The Michigan Tech Huskies (2-1-0) find themselves back in Potsdam, New York to face off against the Clarkson Golden Knight (3-1-1) for the first time since the 2018 season. The Huskies are coming off of a bye week after losing to Notre Dame with ~5 seconds left in overtime. Clarkson continues their homestand after sweeping the now independent Alaska Fairbanks Nanooks (1-5-0).


As we enter into week 4 (or in some cases 5) of this 21’-22’ season, it should be easier to get a feel for how a team should perform. Sadly this isn’t the case with this Clarkson team. They have five games played, but four of them have been against Nanooks with two in Fairbanks and two in Potsdam. They managed a 3-1-0 record against a pretty underwhelming Nanooks team, whom all things considered still have a lot of the same players from when the Huskies last saw them in 2019, despite their lack of a 2020-21 season and the uncertainty of their program. 

The Nanooks have been able to put forth some competitive games against the Golden Knights and Omaha (5-1-0), so there’s some ability to benchmark Clarkson by association. I will be pulling a lot of stats from the College Hockey News’ (CHN) website, including part of an ECAC preview they did during the off season. I would highly recommend their site if you are at all interested in diving into the stats of the college hockey world. 

The first and most important aspect of this Clarkson team is their experience. They have 10 players of senior or graduate level. That in and of itself is massive, whereas our Huskies have nine players of the same status. Expect a similar level of play we have become accustomed to this season regarding how players are able to perform in high stress situations. Now that we are a few matchups into the season, I can start giving some more up-to-date stats as well. For the Golden Knights, here at the current point leaders and goaltending info:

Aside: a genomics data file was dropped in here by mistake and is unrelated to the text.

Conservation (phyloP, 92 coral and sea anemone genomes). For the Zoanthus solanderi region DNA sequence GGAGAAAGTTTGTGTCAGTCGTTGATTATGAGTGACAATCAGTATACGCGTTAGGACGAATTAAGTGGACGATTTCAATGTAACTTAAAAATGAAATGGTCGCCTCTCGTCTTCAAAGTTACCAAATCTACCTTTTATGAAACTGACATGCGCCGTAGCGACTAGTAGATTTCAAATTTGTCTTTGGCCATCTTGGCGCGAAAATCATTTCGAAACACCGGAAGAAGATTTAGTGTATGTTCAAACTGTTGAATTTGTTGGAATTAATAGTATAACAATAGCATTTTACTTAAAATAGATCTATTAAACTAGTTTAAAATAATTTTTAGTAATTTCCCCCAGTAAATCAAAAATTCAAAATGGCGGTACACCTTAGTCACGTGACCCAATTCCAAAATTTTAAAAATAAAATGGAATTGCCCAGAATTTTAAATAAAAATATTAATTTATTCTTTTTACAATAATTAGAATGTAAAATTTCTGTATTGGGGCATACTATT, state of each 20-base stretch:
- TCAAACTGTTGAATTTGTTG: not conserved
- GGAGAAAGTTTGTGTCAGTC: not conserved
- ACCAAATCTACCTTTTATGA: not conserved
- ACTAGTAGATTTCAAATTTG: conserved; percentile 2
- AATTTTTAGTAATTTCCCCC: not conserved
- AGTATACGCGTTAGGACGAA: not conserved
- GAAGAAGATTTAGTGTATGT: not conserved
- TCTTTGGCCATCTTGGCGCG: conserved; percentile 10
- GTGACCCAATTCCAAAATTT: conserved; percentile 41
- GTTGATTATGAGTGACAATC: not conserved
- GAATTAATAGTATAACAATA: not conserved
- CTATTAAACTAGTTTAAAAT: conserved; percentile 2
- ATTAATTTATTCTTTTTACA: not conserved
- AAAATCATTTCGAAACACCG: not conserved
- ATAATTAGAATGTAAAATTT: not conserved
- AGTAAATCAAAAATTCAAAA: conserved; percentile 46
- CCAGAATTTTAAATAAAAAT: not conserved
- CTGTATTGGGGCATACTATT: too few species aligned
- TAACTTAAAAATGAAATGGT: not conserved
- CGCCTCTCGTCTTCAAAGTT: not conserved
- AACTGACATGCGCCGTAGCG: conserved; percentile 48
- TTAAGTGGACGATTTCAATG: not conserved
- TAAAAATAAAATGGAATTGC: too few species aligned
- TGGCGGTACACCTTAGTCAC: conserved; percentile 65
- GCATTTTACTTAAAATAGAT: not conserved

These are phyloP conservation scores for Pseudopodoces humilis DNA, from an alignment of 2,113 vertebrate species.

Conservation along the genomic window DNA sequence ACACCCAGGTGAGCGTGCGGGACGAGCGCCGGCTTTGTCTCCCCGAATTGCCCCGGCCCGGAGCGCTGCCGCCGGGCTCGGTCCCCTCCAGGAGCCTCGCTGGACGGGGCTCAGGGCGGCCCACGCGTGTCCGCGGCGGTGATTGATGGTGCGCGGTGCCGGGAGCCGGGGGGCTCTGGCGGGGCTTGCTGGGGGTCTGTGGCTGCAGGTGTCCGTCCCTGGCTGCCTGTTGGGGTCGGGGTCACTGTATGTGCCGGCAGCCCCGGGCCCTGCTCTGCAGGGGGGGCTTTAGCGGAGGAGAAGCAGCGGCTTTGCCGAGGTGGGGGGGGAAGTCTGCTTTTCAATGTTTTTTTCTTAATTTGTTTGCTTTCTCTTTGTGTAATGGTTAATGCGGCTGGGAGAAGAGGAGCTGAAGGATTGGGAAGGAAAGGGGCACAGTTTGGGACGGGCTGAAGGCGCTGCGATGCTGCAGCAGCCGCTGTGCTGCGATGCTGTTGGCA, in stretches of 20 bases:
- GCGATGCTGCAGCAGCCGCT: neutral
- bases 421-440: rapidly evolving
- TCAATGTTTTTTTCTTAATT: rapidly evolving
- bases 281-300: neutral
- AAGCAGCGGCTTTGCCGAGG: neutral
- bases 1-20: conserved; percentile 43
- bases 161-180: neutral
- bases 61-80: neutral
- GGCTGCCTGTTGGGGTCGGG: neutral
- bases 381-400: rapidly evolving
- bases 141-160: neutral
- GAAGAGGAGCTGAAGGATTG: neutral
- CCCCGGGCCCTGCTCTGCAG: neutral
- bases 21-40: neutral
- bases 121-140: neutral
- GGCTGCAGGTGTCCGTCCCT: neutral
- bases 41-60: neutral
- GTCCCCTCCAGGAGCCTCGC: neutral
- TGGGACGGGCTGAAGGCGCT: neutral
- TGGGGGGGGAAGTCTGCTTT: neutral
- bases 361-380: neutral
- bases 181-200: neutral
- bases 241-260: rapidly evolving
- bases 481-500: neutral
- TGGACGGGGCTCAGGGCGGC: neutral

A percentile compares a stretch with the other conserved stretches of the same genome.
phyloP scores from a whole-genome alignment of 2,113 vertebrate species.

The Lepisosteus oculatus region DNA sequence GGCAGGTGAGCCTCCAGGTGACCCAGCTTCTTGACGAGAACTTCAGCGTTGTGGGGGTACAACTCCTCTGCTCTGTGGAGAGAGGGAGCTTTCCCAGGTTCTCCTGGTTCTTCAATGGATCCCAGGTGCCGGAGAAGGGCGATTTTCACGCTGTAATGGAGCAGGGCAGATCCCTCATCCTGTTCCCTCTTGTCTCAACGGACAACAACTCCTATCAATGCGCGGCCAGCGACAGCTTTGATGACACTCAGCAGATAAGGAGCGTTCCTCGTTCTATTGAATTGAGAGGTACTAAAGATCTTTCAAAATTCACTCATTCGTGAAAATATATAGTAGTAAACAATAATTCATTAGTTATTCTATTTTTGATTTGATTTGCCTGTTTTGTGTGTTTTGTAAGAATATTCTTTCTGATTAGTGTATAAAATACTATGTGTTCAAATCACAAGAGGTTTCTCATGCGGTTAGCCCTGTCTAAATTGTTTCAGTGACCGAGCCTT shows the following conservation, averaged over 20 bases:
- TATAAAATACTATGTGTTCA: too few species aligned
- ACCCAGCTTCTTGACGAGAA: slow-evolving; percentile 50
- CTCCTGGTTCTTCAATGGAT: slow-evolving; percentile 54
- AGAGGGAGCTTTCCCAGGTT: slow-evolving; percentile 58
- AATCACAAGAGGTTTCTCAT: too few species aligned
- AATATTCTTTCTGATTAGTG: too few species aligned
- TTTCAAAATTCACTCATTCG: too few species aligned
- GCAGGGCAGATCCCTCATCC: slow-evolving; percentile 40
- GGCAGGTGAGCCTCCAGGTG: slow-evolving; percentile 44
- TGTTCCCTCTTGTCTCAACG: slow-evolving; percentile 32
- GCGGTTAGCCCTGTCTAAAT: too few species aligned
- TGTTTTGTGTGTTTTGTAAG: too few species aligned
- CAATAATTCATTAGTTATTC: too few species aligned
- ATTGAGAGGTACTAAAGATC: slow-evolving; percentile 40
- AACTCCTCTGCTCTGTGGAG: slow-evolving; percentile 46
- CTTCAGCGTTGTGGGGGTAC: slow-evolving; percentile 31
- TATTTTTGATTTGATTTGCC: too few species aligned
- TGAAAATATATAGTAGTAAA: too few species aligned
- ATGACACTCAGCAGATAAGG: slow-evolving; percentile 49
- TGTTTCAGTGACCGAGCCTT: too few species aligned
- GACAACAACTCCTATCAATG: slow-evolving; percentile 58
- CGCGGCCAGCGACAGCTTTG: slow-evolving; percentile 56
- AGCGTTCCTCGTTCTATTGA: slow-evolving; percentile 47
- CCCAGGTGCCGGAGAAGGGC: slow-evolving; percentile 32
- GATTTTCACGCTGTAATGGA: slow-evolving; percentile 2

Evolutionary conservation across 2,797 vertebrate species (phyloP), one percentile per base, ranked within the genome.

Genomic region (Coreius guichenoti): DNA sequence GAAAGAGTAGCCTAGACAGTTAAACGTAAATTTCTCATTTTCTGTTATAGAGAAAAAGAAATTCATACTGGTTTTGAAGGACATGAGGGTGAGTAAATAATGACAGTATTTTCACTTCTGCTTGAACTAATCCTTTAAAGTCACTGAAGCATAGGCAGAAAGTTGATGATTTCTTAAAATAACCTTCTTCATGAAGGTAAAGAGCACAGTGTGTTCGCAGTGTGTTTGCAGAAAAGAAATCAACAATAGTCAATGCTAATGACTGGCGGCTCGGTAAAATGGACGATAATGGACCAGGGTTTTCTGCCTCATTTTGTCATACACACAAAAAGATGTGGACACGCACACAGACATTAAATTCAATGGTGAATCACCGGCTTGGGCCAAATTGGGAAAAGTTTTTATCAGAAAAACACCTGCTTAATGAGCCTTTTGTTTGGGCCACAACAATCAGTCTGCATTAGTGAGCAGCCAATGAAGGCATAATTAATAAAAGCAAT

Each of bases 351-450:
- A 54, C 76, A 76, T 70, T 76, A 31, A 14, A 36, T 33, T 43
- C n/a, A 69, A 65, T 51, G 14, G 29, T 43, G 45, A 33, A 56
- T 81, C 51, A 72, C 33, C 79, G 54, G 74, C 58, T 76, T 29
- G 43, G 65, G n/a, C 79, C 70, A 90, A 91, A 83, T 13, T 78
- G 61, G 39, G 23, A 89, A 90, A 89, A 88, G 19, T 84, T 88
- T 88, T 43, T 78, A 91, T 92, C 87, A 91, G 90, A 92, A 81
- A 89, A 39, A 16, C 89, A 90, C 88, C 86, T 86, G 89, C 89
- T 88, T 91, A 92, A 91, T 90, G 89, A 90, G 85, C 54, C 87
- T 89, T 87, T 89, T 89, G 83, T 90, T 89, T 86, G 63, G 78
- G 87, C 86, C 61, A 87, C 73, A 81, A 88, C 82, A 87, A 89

The main thing to note is that three out of the four top scorers are upperclassmen and that the Golden Knights are extremely top heavy, though not in the way you might think. Clarkson currently has 16 goals on the season with nine of them being power play goals. This results in ~56% of their scoring coming in special teams, by comparison the Huskies have 11 goals on the season with only three coming on the power play for ~27%.  Additionally, Clarkson’s PP% currently sits at 30% on the year, showing this team’s main strength. This strength is also their weakness in the sense that if they do not get power play opportunities, their offensive production can easily get cut in half. 

The final piece to this Clarkson puzzle is their netminding in Ethan Haider. He will be starting this weekend without a doubt. He appears to be on a similar level to Tech’s Blake Pietila. Though this match up should be his first real test, as the Huskies (at least on paper) sport a much better offense than UAF. 

Switching gears to our Huskies, they took a much needed week off after a poor performance against the Fighting Irish where they managed to come back and force overtime before succumbing to defensive zone mistakes, losing with 5 seconds left in NCAA standardized 3 vs 3 overtime. Though disappointing, this game was not all a loss. There are a few very important takeaways from this game, the most important being our resilience. Notre Dame was able to smother Tech’s system and by association offensive production. Tech also didn’t play their best hockey either, but the Huskies still managed to take the game to overtime and almost tie it.